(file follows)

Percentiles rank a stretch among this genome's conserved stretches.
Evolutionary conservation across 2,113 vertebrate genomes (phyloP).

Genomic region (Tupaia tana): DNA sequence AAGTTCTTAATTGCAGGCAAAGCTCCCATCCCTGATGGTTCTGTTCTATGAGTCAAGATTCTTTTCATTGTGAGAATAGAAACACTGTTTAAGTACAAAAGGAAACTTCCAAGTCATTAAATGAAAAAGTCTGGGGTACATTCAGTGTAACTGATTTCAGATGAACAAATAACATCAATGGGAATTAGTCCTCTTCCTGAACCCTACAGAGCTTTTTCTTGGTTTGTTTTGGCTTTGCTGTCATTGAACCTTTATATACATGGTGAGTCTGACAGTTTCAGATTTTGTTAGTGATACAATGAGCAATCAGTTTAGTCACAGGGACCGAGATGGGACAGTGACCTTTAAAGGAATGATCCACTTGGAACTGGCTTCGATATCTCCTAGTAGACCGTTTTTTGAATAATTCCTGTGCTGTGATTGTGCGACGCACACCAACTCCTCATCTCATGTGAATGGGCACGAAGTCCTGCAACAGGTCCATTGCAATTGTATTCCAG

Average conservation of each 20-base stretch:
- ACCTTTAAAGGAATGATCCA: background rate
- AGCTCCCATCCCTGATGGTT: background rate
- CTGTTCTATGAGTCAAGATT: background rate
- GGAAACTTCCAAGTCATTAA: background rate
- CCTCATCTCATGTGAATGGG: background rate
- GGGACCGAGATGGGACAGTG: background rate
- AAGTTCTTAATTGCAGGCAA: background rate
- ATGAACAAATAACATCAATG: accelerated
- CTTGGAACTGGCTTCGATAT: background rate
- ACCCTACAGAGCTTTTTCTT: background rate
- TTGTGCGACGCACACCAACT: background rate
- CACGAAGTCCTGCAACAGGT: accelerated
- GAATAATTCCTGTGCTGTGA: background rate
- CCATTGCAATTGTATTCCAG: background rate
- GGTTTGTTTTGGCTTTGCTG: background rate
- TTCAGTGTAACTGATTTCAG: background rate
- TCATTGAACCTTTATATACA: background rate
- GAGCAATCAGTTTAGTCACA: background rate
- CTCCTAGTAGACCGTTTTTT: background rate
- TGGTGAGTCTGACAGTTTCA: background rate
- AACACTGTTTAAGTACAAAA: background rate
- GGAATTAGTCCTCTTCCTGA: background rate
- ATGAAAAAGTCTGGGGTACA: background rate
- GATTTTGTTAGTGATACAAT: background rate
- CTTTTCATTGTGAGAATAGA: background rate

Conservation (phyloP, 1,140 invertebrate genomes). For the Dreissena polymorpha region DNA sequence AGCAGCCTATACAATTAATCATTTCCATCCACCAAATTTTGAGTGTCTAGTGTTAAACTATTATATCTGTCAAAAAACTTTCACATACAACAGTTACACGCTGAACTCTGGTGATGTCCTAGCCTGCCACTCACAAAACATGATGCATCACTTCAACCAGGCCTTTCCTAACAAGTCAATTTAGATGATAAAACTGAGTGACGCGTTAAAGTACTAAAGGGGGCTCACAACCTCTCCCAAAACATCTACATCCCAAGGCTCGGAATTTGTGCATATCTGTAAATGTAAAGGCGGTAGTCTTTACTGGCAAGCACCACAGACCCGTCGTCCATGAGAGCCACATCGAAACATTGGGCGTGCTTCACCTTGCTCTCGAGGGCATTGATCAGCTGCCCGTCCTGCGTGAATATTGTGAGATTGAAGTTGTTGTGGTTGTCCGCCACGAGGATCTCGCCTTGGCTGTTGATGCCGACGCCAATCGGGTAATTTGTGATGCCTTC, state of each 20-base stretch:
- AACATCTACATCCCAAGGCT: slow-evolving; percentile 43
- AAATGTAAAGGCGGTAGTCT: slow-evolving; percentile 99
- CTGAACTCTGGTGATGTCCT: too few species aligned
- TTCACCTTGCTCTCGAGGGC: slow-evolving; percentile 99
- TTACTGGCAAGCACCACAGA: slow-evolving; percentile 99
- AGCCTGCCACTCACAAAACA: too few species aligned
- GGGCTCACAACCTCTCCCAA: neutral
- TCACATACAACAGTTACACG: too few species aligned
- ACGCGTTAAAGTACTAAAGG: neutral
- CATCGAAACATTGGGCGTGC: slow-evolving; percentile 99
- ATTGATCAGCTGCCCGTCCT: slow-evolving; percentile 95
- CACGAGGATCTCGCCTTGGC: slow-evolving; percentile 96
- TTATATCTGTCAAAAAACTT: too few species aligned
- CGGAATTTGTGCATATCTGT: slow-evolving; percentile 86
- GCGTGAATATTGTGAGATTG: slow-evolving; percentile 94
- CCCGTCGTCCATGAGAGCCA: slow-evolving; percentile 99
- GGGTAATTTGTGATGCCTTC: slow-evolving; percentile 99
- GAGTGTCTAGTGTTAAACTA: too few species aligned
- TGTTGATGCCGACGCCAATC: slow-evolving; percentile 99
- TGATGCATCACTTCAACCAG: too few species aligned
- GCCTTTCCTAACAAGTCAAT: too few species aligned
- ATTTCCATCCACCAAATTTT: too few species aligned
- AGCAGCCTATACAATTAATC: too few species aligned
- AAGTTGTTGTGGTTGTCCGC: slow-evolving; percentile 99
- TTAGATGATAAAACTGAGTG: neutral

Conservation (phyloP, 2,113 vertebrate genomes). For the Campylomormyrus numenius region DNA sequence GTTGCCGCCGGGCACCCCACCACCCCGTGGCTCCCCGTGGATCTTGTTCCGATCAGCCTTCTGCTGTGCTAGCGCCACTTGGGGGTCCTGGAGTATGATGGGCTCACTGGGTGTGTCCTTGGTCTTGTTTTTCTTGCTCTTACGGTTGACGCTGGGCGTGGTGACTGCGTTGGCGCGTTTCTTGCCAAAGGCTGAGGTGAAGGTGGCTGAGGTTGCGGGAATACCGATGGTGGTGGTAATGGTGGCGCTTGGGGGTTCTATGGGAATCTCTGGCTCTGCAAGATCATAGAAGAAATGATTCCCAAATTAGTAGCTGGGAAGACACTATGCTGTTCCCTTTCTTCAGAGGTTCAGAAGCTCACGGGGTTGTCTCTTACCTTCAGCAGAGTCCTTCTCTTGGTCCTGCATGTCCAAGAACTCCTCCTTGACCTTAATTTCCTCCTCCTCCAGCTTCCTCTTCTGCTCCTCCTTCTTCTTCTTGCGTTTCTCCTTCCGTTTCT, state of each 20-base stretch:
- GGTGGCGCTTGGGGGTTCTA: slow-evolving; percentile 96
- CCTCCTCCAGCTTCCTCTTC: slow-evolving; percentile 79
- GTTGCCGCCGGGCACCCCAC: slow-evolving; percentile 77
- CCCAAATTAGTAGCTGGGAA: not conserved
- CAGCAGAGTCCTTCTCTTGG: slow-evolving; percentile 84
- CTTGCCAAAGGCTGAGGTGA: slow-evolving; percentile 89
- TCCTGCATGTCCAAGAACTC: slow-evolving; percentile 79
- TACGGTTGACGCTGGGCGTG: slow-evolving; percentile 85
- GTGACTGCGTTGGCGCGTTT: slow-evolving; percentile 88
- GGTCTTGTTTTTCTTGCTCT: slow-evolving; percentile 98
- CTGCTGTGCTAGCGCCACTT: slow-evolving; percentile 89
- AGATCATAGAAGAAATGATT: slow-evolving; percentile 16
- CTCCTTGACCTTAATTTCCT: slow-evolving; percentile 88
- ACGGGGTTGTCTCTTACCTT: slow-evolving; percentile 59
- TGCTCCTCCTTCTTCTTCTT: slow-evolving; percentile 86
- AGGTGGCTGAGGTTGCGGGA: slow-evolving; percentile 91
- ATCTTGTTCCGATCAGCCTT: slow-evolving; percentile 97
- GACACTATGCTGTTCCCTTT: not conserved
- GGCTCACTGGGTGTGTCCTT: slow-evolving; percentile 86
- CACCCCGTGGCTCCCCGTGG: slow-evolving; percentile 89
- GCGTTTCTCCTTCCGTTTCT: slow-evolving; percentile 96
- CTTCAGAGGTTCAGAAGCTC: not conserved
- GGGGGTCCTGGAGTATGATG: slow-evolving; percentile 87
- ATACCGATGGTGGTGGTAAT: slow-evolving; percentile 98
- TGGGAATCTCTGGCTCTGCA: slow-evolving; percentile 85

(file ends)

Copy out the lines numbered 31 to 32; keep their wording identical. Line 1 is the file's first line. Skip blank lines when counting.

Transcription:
- AACATCTACATCCCAAGGCT: slow-evolving; percentile 43
- AAATGTAAAGGCGGTAGTCT: slow-evolving; percentile 99